Some clinical studies have overemphasized one particular scenario: a middle aged lady, without previous convictions or criminal offence history, who is charged with taking from a shop something that she could easily have paid for and, in any case, something she has no need or use for.
On psychiatric examination she recites a tale of domestic woe in which episode her attention lapsed. She may be depressed, although whether this preceded or followed arrest is often difficult to establish exactly.
Inattentiveness or forgetfulness of depressive origin undoubtedly occurs, but should not be overestimated as a cause of theft. Since, in our culture, theft from shops and supermarkets constitutes a massive problem for retail industry. And the great majority of perpetrators are young, mentally well, and don't get caught.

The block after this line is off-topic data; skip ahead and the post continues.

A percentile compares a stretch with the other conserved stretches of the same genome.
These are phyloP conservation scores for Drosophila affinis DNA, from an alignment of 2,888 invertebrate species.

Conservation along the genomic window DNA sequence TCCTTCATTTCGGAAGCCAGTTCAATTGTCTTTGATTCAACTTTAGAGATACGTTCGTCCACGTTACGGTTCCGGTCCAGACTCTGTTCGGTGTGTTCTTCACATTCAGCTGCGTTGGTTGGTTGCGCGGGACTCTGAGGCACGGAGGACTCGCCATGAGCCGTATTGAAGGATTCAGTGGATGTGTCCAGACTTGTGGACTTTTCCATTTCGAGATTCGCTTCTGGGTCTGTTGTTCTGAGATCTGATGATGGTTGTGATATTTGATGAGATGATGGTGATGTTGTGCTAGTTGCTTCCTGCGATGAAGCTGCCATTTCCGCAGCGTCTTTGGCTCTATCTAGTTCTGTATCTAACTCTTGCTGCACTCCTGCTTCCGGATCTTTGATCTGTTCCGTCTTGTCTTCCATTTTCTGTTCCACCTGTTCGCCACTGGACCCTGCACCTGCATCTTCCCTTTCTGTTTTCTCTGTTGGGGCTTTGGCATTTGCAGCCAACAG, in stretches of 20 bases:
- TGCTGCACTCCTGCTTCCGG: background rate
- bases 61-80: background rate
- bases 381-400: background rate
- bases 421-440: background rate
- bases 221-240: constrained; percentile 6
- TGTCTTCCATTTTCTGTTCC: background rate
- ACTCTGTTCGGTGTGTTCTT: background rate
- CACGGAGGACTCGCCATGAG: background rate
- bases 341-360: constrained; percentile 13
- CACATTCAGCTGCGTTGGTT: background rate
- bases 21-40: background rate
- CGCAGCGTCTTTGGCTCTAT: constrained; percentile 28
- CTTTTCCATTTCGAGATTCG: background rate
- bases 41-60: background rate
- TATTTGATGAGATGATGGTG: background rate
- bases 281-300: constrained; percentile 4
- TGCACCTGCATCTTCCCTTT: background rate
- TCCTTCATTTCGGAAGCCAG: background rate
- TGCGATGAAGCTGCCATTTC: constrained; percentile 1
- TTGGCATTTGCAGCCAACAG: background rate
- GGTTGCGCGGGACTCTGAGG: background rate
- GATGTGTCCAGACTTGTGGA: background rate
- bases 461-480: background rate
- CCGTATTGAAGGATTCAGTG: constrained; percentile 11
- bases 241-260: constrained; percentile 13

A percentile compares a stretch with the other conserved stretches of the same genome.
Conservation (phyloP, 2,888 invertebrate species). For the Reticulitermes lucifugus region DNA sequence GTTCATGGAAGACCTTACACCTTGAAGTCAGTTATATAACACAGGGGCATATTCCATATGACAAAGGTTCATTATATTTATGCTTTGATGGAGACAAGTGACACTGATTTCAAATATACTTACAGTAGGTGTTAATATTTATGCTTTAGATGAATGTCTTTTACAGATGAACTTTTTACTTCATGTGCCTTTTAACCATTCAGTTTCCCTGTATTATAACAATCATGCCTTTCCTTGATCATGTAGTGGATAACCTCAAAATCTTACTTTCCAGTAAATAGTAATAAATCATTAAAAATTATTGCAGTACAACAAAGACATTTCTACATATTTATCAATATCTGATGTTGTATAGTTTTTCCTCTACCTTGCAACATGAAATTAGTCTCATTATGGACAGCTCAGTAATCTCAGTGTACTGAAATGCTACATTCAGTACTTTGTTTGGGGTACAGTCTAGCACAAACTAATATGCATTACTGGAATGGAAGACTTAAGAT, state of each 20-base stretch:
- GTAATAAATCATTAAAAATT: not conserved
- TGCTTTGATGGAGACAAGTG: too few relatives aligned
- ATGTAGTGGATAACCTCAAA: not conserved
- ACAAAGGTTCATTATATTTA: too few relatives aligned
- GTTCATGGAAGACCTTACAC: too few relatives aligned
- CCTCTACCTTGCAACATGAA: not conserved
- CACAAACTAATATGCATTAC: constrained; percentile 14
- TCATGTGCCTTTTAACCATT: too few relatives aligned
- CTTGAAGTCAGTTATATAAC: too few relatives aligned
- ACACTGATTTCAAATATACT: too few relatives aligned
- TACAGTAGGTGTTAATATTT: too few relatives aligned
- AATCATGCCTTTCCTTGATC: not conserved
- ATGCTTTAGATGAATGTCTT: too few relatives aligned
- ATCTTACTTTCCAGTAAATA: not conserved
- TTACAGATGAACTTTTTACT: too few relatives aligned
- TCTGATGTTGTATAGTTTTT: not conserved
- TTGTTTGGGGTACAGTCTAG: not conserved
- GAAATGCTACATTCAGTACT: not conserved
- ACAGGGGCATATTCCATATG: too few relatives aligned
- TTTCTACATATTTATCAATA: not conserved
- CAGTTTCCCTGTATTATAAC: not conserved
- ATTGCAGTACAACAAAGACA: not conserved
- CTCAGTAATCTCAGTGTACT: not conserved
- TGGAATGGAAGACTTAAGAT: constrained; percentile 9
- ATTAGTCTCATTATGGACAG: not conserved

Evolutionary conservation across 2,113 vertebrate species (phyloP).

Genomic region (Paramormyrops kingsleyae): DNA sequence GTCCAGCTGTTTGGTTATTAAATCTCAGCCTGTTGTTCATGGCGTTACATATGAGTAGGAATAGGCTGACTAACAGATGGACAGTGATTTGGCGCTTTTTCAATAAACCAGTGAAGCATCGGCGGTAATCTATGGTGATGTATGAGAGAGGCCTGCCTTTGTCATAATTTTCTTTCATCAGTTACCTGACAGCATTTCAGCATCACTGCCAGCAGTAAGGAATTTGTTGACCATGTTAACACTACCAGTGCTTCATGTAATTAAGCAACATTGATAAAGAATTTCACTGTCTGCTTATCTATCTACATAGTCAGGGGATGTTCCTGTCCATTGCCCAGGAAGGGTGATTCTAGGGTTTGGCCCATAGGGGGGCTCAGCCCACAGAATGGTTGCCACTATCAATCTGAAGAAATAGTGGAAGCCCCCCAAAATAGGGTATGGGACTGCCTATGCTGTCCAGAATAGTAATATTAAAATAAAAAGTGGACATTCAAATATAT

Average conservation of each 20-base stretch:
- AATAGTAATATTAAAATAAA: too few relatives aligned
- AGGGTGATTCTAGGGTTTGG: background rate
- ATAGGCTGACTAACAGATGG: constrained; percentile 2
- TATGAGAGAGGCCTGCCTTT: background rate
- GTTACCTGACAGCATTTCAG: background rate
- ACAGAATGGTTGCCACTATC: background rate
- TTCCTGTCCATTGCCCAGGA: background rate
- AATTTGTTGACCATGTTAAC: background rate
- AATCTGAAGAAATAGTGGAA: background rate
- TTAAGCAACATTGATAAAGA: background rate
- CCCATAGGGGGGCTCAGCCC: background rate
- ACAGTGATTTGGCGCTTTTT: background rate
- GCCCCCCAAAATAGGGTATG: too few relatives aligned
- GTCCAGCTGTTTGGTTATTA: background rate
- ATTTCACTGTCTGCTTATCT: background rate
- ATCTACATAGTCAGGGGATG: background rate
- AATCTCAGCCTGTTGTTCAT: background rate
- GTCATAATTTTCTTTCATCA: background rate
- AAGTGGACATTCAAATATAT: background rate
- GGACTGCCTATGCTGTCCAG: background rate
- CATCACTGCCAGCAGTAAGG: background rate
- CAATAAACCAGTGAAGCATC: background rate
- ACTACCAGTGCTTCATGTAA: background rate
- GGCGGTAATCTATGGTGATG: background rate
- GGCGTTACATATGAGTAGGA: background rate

As a matter of fact, the proportion of shoplifters with psychiatric disorders is probably no more than five percent.